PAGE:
With this month’s debut of “The Altos,” Prairie Pines Playhouse is singing a new tune by offering year-round murder mystery dinner theaters.
Christmas-themed whodunits have been part of Prairie Pines since 2004, producer Kip Scott said. Spring shows were added about two years ago.
“It’s been fairly successful, so we decided to add a summer offering,” Scott said. “We’re hoping to do this throughout the year now as part of our business model.”
“The Altos,” which runs through July 15, is a parody of HBO’s crime drama “The Sopranos.”
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“There’s a nice little mystery,” Scott said. “We’ve got to figure out who put a contract out on Tony Alto. And at the end everybody gets to voice their opinion and at the end of the show we find out.”
Sandwiched between the acts is a four-course dinner, prepared by Culinary Catering of Wichita.
“We try to give the guests a nice, high-quality dinner that they’d be happy with wherever they’d go,” Scott said. “And we give them high-quality entertainment.”
“The Altos” features a seven-member cast, and Scott said the number of actors usually varies from six to eight.
While this script was written by an out-of-state playwright, Scott said, about half of Prairie Pines’ scripts are done by Mike Roark of Wichita.
The key to a script, Scott said, is to “seamlessly transition” from the action of the script into the serving of each course of food.
Humor is the key element in all of the scripts, he added.
“We look for comedy, anything we can have fun with and interact with the audience,” Scott said. “And we’ll hopefully have a decent little mystery that people can have fun trying to figure out.”
Audience members give their guesses for the culprit, and those correct are put into a hat for a prize. Depending on the show, Scott said, audience members are correct about one-third of the time.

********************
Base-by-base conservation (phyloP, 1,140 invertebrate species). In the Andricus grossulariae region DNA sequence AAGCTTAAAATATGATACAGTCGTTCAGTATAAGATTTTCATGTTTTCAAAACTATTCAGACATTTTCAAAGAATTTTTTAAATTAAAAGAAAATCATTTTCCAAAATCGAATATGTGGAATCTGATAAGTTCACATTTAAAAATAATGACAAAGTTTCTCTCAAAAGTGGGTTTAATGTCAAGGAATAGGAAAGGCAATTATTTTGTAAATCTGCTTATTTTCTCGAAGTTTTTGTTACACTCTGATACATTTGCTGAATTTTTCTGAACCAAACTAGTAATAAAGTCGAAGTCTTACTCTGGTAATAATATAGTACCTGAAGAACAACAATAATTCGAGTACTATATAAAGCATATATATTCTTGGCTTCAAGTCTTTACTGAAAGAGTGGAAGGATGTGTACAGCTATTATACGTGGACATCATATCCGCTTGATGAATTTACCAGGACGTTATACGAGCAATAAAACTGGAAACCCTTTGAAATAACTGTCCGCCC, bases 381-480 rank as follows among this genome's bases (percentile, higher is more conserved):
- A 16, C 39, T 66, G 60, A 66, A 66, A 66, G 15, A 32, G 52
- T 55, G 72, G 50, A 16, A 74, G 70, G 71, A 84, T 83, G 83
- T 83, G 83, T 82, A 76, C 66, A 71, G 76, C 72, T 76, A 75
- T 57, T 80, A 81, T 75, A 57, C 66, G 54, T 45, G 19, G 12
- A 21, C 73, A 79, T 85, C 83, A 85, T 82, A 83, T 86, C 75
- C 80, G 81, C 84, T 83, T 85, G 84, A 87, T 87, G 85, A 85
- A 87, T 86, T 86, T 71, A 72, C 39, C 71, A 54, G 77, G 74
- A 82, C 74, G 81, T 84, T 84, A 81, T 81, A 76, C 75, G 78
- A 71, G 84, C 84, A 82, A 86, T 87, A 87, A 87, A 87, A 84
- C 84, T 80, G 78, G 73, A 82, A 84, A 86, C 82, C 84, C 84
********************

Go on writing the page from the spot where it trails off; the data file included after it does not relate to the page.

Tim Robu is the director of “The Altos,” Scott said.
Interactivity is key to the success of Prairie Pines and others across the country, he said.
“We grab people from the audience, and they’ll quickly become part of the show,” Scott said. “Not everybody’s into interactive games. We try to identify those people so we don’t embarrass them. However, anybody sitting down front is likely to be called on.”
Music is added to the mix in a typical evening as well, he said. The performers in the Prairie Pines company are regulars in several other Wichita theater companies, he added.
While other murder mystery companies mostly play level to the audience, Prairie Pines will keep its actors on stage about three-fourths of the time.
Performing in the murder mystery, with unpredictable audience members, makes these endeavors a challenge, Scott said.
“There’s a lot of breaking that fourth wall, and you’re dealing with an audience,” he said. “You don’t know what that audience is going to say. Our performers are pretty quick on their feet, and they are pretty quick to take what an audience members might say and throw that back at them or build that into the show.
“It really is a difficult task,” he added.
After ongoing renovations, Scott said, Prairie Pines can comfortably seat about 140 audience members at tables. While the Christmas shows are generally sold out five to six nights a week, he said, he’s hoping for a different clientele for the summer shows.
“The audience is there at Christmastime because we’re doing a lot of company dinners and Christmas outings,” he said. “We don’t get those larger groups as much. Our market is mostly groups of two, couples on dates.”
When: 6:30 p.m. Fridays-Saturdays through July 1; Saturdays, July 8 and 15
Where: Prairie Pines Playhouse, 4055 N. Tyler Road, Maize
What: An interactive murder-mystery dinner theater that spoofs “The Sopranos”
Tickets: $36.95 plus fees; performance includes meal of beef burgundy, chicken parmesan or eggplant parmesan; phone 316-303-2037 or www.prairiepinesplayhouse.com